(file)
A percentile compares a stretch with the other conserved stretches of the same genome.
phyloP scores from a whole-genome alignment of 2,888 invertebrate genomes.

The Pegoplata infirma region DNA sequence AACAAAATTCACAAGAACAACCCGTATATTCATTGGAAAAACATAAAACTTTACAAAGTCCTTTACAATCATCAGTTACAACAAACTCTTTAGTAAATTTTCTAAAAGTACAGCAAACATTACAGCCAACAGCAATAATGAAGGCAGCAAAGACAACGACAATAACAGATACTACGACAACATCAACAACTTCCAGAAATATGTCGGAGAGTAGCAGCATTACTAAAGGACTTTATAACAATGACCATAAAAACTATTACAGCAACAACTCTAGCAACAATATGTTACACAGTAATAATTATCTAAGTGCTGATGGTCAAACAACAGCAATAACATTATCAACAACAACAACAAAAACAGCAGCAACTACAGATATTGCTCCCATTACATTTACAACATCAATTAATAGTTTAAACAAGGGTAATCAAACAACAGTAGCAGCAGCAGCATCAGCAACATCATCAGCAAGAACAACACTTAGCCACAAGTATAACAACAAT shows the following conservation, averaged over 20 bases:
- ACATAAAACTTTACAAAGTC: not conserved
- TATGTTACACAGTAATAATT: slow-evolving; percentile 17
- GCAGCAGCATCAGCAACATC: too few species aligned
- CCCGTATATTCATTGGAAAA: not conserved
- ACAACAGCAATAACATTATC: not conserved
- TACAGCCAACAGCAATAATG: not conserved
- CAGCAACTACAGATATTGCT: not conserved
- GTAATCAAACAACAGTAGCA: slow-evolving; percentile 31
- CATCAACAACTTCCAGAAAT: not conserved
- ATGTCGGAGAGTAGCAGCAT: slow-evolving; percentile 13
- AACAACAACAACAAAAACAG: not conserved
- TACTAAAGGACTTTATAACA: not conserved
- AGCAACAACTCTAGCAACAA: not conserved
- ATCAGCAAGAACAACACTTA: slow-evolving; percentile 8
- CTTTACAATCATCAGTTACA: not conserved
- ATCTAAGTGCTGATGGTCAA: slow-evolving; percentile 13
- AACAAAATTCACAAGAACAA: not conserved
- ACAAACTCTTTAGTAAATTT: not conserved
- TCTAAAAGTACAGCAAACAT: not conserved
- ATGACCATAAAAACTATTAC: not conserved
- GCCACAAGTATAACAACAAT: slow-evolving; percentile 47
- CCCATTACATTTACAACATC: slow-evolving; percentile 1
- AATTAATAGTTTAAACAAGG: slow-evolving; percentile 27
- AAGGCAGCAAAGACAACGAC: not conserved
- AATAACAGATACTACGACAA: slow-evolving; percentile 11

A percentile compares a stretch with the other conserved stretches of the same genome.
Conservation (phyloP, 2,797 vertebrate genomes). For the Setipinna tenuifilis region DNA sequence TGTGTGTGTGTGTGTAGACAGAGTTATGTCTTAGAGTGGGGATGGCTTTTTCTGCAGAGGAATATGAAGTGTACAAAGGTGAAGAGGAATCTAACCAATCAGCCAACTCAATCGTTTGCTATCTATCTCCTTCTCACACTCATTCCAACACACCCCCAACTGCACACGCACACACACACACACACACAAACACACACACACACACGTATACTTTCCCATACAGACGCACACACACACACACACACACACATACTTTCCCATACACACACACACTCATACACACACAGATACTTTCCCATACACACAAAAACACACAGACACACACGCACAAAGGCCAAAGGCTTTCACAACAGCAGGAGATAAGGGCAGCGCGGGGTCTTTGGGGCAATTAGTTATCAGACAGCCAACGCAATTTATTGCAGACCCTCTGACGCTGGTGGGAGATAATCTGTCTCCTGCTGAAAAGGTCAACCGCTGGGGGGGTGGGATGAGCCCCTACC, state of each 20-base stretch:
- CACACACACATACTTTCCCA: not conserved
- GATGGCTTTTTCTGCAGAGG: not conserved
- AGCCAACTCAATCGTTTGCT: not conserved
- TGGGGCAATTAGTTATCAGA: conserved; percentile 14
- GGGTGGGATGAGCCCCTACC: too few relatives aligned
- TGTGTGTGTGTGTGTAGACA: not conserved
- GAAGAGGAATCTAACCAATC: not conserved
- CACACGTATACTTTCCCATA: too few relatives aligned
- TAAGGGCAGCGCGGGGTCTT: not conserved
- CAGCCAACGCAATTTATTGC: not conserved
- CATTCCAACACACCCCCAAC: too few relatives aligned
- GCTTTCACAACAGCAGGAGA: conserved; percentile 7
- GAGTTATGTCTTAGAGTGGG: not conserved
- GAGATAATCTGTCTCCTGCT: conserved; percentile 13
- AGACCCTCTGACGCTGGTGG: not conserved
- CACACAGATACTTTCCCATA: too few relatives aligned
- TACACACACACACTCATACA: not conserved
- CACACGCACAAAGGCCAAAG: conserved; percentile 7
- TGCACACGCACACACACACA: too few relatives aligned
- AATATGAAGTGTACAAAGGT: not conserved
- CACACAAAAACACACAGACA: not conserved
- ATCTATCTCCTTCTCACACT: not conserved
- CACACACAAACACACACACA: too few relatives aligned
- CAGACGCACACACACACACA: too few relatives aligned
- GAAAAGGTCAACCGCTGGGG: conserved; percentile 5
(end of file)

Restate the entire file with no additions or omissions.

A percentile compares a stretch with the other conserved stretches of the same genome.
phyloP scores from a whole-genome alignment of 2,888 invertebrate genomes.

The Pegoplata infirma region DNA sequence AACAAAATTCACAAGAACAACCCGTATATTCATTGGAAAAACATAAAACTTTACAAAGTCCTTTACAATCATCAGTTACAACAAACTCTTTAGTAAATTTTCTAAAAGTACAGCAAACATTACAGCCAACAGCAATAATGAAGGCAGCAAAGACAACGACAATAACAGATACTACGACAACATCAACAACTTCCAGAAATATGTCGGAGAGTAGCAGCATTACTAAAGGACTTTATAACAATGACCATAAAAACTATTACAGCAACAACTCTAGCAACAATATGTTACACAGTAATAATTATCTAAGTGCTGATGGTCAAACAACAGCAATAACATTATCAACAACAACAACAAAAACAGCAGCAACTACAGATATTGCTCCCATTACATTTACAACATCAATTAATAGTTTAAACAAGGGTAATCAAACAACAGTAGCAGCAGCAGCATCAGCAACATCATCAGCAAGAACAACACTTAGCCACAAGTATAACAACAAT shows the following conservation, averaged over 20 bases:
- ACATAAAACTTTACAAAGTC: not conserved
- TATGTTACACAGTAATAATT: slow-evolving; percentile 17
- GCAGCAGCATCAGCAACATC: too few species aligned
- CCCGTATATTCATTGGAAAA: not conserved
- ACAACAGCAATAACATTATC: not conserved
- TACAGCCAACAGCAATAATG: not conserved
- CAGCAACTACAGATATTGCT: not conserved
- GTAATCAAACAACAGTAGCA: slow-evolving; percentile 31
- CATCAACAACTTCCAGAAAT: not conserved
- ATGTCGGAGAGTAGCAGCAT: slow-evolving; percentile 13
- AACAACAACAACAAAAACAG: not conserved
- TACTAAAGGACTTTATAACA: not conserved
- AGCAACAACTCTAGCAACAA: not conserved
- ATCAGCAAGAACAACACTTA: slow-evolving; percentile 8
- CTTTACAATCATCAGTTACA: not conserved
- ATCTAAGTGCTGATGGTCAA: slow-evolving; percentile 13
- AACAAAATTCACAAGAACAA: not conserved
- ACAAACTCTTTAGTAAATTT: not conserved
- TCTAAAAGTACAGCAAACAT: not conserved
- ATGACCATAAAAACTATTAC: not conserved
- GCCACAAGTATAACAACAAT: slow-evolving; percentile 47
- CCCATTACATTTACAACATC: slow-evolving; percentile 1
- AATTAATAGTTTAAACAAGG: slow-evolving; percentile 27
- AAGGCAGCAAAGACAACGAC: not conserved
- AATAACAGATACTACGACAA: slow-evolving; percentile 11

A percentile compares a stretch with the other conserved stretches of the same genome.
Conservation (phyloP, 2,797 vertebrate genomes). For the Setipinna tenuifilis region DNA sequence TGTGTGTGTGTGTGTAGACAGAGTTATGTCTTAGAGTGGGGATGGCTTTTTCTGCAGAGGAATATGAAGTGTACAAAGGTGAAGAGGAATCTAACCAATCAGCCAACTCAATCGTTTGCTATCTATCTCCTTCTCACACTCATTCCAACACACCCCCAACTGCACACGCACACACACACACACACACAAACACACACACACACACGTATACTTTCCCATACAGACGCACACACACACACACACACACACATACTTTCCCATACACACACACACTCATACACACACAGATACTTTCCCATACACACAAAAACACACAGACACACACGCACAAAGGCCAAAGGCTTTCACAACAGCAGGAGATAAGGGCAGCGCGGGGTCTTTGGGGCAATTAGTTATCAGACAGCCAACGCAATTTATTGCAGACCCTCTGACGCTGGTGGGAGATAATCTGTCTCCTGCTGAAAAGGTCAACCGCTGGGGGGGTGGGATGAGCCCCTACC, state of each 20-base stretch:
- CACACACACATACTTTCCCA: not conserved
- GATGGCTTTTTCTGCAGAGG: not conserved
- AGCCAACTCAATCGTTTGCT: not conserved
- TGGGGCAATTAGTTATCAGA: conserved; percentile 14
- GGGTGGGATGAGCCCCTACC: too few relatives aligned
- TGTGTGTGTGTGTGTAGACA: not conserved
- GAAGAGGAATCTAACCAATC: not conserved
- CACACGTATACTTTCCCATA: too few relatives aligned
- TAAGGGCAGCGCGGGGTCTT: not conserved
- CAGCCAACGCAATTTATTGC: not conserved
- CATTCCAACACACCCCCAAC: too few relatives aligned
- GCTTTCACAACAGCAGGAGA: conserved; percentile 7
- GAGTTATGTCTTAGAGTGGG: not conserved
- GAGATAATCTGTCTCCTGCT: conserved; percentile 13
- AGACCCTCTGACGCTGGTGG: not conserved
- CACACAGATACTTTCCCATA: too few relatives aligned
- TACACACACACACTCATACA: not conserved
- CACACGCACAAAGGCCAAAG: conserved; percentile 7
- TGCACACGCACACACACACA: too few relatives aligned
- AATATGAAGTGTACAAAGGT: not conserved
- CACACAAAAACACACAGACA: not conserved
- ATCTATCTCCTTCTCACACT: not conserved
- CACACACAAACACACACACA: too few relatives aligned
- CAGACGCACACACACACACA: too few relatives aligned
- GAAAAGGTCAACCGCTGGGG: conserved; percentile 5